What a curious story Ronald Bailey's "Dr. Strangelunch" (January) is for a magazine of "free minds and free markets" to print. Let me count the ways.
First: What's so wrong with wanting to know what is in my food? We always argue that if people have all the information they will make the best decision, and market forces will prevail for the general good. I'd say biotech promoters are afraid I'll make the "wrong" decision if I have this information. Wrong for them, that is.
Second: History is replete with good science gone bad. With Thalidomide, radiation poisoning, introduced animal and plant diseases, introduced invasive species, and more, we've seen the law of unintended consequences at work. Research into biotech is surely a good idea. But research for only a handful of years is risky considering some biotech crosses species and animal/plant boundaries never before seen in nature. This is not your father's breeding program. It is entirely new science. We should take extra precautions to protect our biosphere from mistakes now unforeseen.
Third: Just because we question bio-tech doesn't mean we want people to starve or go without vitamins. I'm so offended by this argument. Mr. Bailey is basically saying either agree with me (i.e., with biotech) or you are a bad person. Rubbish. We need an open, honest discussion about this subject. We should be allowed to know what is in our food. We shouldn't have to buy "organic" because we aren't allowed to know if the regular food is transgenic or not.
Last: I am a horticulturist, so I know some science. Science is a way of looking at the world, of questioning what we see and learning from it. Biotech surely has promise, but let's take it slowly. Hopefully biotech will be a safe technology and not a disaster. Only time will tell.
Meanwhile, I want to know what I am feeding my kids.
I'll stop worrying and love genetically engineered food when its producers start labeling all the ingredients in it, as they do with all other food. As a vegan (for health reasons) who also has food allergies and other dietary limitations, I read every ingredient and avoid like the plague any food that could do me, personally, more harm than good.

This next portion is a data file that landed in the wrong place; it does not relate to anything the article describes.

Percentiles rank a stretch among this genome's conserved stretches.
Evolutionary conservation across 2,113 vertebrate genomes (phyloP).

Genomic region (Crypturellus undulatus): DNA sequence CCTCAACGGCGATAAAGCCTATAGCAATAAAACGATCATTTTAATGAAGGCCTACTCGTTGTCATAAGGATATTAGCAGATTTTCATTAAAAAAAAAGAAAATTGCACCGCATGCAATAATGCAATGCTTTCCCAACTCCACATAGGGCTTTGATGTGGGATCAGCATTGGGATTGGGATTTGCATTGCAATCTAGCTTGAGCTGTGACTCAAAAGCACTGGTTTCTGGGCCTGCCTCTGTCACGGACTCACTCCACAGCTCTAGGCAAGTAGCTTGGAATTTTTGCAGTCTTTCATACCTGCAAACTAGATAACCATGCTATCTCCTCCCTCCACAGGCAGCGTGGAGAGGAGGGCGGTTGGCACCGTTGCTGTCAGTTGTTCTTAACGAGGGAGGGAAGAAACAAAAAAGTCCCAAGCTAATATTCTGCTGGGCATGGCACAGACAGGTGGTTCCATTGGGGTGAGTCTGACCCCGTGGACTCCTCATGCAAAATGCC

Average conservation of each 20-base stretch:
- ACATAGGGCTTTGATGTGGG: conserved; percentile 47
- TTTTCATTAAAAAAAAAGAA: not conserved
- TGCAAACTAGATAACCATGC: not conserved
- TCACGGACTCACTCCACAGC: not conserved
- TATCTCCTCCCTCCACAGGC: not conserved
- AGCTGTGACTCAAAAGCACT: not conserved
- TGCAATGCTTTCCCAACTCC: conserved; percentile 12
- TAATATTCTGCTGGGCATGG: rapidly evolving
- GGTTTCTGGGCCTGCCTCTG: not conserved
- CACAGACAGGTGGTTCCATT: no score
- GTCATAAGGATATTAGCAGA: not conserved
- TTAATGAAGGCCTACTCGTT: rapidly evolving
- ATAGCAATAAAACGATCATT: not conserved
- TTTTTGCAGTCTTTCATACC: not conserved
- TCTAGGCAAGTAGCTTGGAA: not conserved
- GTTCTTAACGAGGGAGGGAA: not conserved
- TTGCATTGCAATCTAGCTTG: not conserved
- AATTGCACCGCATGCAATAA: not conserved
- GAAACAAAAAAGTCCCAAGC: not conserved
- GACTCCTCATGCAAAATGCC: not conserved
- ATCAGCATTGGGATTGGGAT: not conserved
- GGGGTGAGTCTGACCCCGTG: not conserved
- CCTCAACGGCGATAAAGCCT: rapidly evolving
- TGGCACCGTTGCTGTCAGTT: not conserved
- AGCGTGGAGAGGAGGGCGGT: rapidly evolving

The biotechies need to learn to stop worrying that labeling would kill sales. Why should anyone avoid tomatoes with flounder genes if they eat fish anyway? On the contrary, the failure to label makes folks stay away in droves, trying to avoid anything that might contain genes that could harm them.
Genetically modified food will never be the solution to the problem of an ever-increasing human population trying to survive on diminishing resources. Per Pinstrup-Andersen of the International Food Policy Research Institute, who is quoted in the article, misses the big picture when he talks about giving GM food to low-income single mothers trying to feed five children on an acre of land in West Africa. "Access to all the options" must include education and birth control choices so she can opt not to get herself into that situation in the first place.
Ronald Bailey replies: First, Mr. Keith and Ms. Herrick, there's nothing wrong with wanting to know what's in your food. However, the rest of us shouldn't have to pay for that curiosity. The problem here is not the market, but regulation. The imposition of expensive labeling requirements would lead inexorably to the duplication of all sorts of food handling facilities, grain elevators, mills, shipping containers, railroad cars, and more. Instead of paying extra to buy organic, you would prefer that we all pay higher prices. The good news for you is that the FDA is devising a labeling scheme for producers who want consumers to know that their foods are not genetically improved. Of course, those non-biotech foods are likely to cost more.
As for unintended consequences, Mr. Keith is right: someday something will go wrong, as it has for electricity, cars, computers, etc. But we shouldn't deny ourselves the benefits of a new technology just because we cannot foresee every consequence. We should proceed by trial and error and ameliorate problems as they arise. Thalidomide is a particularly telling example. The sedative maimed thousands of children but now is widely used to treat some 130 diseases. And when would Mr. Keith ever agree that biotech crops were safe? Already, seven national academies of science have declared them safe. The American Medical Association has also backed biotech's safety -- and stated that it opposed labels.